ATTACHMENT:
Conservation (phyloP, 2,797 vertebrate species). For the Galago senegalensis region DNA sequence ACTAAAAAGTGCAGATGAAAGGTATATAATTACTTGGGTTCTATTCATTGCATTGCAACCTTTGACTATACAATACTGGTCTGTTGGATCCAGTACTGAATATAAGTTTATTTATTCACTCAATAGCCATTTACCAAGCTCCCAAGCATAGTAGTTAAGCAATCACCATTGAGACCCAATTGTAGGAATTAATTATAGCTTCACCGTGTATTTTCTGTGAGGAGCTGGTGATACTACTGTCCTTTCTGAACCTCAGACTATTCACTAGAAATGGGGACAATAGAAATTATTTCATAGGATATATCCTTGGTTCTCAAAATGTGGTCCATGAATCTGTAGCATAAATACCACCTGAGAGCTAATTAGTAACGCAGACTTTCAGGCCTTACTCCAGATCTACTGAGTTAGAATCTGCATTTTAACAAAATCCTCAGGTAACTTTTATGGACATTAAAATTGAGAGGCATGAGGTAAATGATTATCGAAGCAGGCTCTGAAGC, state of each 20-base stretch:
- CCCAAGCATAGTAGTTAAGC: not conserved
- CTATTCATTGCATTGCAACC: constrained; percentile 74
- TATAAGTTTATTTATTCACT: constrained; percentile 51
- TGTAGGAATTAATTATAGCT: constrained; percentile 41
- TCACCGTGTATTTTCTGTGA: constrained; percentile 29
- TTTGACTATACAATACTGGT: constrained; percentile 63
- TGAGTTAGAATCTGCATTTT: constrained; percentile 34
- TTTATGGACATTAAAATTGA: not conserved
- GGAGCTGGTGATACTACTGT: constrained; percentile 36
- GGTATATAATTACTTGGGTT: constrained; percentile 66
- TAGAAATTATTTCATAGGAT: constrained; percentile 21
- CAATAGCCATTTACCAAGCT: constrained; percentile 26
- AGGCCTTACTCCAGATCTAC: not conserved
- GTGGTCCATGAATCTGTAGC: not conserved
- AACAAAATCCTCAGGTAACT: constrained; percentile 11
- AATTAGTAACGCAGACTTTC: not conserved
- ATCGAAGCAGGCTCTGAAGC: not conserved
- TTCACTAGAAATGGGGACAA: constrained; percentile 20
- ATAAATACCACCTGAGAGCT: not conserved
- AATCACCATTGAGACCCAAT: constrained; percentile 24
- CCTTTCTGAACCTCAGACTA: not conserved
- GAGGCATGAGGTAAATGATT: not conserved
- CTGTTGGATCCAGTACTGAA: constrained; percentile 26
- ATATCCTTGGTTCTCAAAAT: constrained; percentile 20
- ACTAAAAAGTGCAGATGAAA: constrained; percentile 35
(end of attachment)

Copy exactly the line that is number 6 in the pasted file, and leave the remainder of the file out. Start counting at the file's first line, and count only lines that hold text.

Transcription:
- TCACCGTGTATTTTCTGTGA: constrained; percentile 29